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Software Test Automation – Testing in an Agile World

by anonymous

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Software Test Automation is often perceived as a magic bullet that can save the day in providing adequate test coverage. There are two main types of software test automation. Whitebox software test automation looks at the code and includes testing both statically and dynamically but just because you have good quality code as well as high code coverage doesn’t mean that you have good quality software. Another type of whitebox is related to testing data or interfaces where code is written to test incoming data validity and the interfaces that a software system may interact with. On the other hand, blackbox or so-called user interface software test automation tests the software from the end user point of view. In general, developers are involved in whitebox software test automation whereas “traditional” testers take charge of blackbox.


In practice, developers are often too busy to do much whitebox testing, much less whitebox automation. Therefore, defects are often found during blackbox testing that may be the result of missing whitebox testing. Recently, with the popularity of agile, software test automation has taken on a new level of importance at the whitebox level as code is supposed to be able to be delivered to the customer, as a workable and viable product with each iteration. Thus, developers check in code on a continuous basis, and run whitebox automate scripts to validate their code quality upon check in.


Testers, at first glance, may be seen as less valuable. And this is true for those that are not flexible. However, as the term agile suggests, and with quality moving upstream in an agile process, testers who are capable can actually take on a broader role or deeper role. Rather than waiting for the software to be thrown over the wall, those with some programming skills may get involved in unit level white box testing and software test automation at the whitebox level. They can also get involved in acceptance testing at unit, interface and system levels even without having coding skills, and those with technical backgrounds can then covert these type of tests into white or gray box software test automation scripts.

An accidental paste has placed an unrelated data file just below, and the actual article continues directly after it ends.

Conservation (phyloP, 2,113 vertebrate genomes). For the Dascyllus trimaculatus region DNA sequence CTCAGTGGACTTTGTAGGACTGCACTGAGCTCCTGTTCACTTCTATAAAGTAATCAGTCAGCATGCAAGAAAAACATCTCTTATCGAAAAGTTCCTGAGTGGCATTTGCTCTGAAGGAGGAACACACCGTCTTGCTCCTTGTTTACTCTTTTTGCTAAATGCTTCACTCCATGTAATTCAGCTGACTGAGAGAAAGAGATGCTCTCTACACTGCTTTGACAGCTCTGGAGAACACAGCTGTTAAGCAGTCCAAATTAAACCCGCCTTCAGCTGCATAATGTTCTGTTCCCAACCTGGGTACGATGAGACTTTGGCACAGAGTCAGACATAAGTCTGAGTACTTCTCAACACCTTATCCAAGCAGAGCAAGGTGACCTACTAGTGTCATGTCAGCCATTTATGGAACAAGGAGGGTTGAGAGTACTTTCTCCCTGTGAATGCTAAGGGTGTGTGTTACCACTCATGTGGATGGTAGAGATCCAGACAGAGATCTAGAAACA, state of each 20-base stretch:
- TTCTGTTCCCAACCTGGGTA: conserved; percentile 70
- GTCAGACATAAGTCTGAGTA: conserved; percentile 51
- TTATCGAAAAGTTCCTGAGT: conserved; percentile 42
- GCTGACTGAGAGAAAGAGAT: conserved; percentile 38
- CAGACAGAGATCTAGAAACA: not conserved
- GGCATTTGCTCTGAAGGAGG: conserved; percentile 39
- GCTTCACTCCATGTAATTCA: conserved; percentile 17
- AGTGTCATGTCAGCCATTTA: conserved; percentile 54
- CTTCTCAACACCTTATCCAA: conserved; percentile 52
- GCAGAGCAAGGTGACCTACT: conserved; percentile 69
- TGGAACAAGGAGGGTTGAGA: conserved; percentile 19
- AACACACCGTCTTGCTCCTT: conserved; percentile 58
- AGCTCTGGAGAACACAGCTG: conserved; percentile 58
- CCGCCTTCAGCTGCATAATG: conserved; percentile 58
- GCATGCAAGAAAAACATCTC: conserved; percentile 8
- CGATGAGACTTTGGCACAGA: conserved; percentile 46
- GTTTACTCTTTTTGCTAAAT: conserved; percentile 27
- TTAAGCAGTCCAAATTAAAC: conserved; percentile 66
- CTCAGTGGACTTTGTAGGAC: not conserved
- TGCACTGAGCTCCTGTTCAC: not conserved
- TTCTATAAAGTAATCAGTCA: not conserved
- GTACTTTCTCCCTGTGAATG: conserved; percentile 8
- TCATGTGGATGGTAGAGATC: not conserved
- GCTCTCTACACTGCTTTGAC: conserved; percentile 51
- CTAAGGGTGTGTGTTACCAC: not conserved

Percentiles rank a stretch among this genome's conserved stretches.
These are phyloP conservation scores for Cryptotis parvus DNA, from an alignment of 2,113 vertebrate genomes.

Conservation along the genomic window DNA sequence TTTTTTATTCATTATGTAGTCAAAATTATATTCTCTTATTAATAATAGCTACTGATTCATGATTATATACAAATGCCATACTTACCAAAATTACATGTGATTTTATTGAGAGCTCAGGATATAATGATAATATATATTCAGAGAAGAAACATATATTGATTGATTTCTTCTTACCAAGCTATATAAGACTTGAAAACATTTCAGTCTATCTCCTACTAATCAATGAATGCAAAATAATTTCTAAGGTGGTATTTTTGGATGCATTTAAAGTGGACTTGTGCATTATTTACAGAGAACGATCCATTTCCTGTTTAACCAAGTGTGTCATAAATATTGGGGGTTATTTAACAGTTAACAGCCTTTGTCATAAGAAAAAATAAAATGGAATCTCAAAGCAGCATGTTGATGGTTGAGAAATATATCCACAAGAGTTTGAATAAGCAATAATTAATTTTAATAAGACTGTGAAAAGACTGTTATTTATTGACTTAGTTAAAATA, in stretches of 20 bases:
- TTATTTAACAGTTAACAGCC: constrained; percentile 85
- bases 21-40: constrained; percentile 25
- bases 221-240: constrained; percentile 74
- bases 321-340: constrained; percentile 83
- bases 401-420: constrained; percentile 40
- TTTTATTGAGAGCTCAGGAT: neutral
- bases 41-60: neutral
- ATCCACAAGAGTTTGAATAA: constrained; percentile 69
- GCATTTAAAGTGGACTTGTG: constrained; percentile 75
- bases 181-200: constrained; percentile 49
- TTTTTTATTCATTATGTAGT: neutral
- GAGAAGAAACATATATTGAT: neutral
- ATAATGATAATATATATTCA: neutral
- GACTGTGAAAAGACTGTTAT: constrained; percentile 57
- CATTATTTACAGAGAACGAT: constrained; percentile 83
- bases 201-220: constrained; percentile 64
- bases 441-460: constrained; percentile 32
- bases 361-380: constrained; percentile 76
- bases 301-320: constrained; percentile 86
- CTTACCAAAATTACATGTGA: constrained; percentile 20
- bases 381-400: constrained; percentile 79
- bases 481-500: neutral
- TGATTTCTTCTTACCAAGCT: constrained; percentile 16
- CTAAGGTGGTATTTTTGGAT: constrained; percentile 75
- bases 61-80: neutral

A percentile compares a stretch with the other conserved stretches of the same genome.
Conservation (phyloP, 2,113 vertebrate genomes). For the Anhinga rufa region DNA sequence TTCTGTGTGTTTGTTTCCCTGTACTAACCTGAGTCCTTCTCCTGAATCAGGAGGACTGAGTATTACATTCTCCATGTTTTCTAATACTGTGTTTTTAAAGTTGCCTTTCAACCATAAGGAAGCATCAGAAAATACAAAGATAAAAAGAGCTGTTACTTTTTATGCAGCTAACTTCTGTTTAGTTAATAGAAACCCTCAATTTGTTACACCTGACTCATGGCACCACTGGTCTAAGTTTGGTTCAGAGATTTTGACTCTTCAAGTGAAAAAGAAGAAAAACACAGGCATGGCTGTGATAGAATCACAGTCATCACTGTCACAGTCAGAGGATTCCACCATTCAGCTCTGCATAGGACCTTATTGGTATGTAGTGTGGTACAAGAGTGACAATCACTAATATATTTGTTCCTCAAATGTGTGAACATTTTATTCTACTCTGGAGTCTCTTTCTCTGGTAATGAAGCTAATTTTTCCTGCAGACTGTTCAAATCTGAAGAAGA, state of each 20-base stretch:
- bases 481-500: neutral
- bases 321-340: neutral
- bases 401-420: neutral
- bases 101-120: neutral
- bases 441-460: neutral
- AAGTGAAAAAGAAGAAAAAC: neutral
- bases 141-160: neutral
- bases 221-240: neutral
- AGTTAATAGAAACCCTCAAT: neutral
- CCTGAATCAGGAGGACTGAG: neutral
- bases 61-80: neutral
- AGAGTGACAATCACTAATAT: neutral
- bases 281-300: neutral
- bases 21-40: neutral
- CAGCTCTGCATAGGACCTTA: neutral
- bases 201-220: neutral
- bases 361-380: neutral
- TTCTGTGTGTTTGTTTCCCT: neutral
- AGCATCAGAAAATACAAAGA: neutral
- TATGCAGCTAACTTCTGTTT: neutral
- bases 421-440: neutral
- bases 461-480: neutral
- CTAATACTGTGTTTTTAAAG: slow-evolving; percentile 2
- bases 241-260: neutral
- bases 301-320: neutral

Those testers with softer skillsets have the flexibility to move upstream in the quality process. Product requirements in particular, are where many defects originate, and by working closer with product managers and business analysts, testers in this role can develop very effective acceptance tests both at the whitebox and blackbox realms. These tests in turn, can be turned into good automated test scripts.


Lastly, the traditional role of regression should be a lesser concern as so much of th quality process is moved upstream. By the time the product or code gets to regression there should be fewer defects to begin with. Regression can be done in a very targeted manner with base functionality or smoke testing, combined with very new features or functions implemented with that sprint iteration.


With a lesser burden at the end in regression testing, software test automation can be applied on a selective basis combined with greater emphasis on exploratory testing which is where most defects are found anyway.


As you can see, the role of testers and software test automation in an agile process has morphed wider and deeper. While there should be less regression pressure, more quality should be built in up front. Making this transformation is difficult due to migrating expectations, roles and responsibilities. Don’t expect a traditional waterfall team to convert to agile in a few months or even a year.


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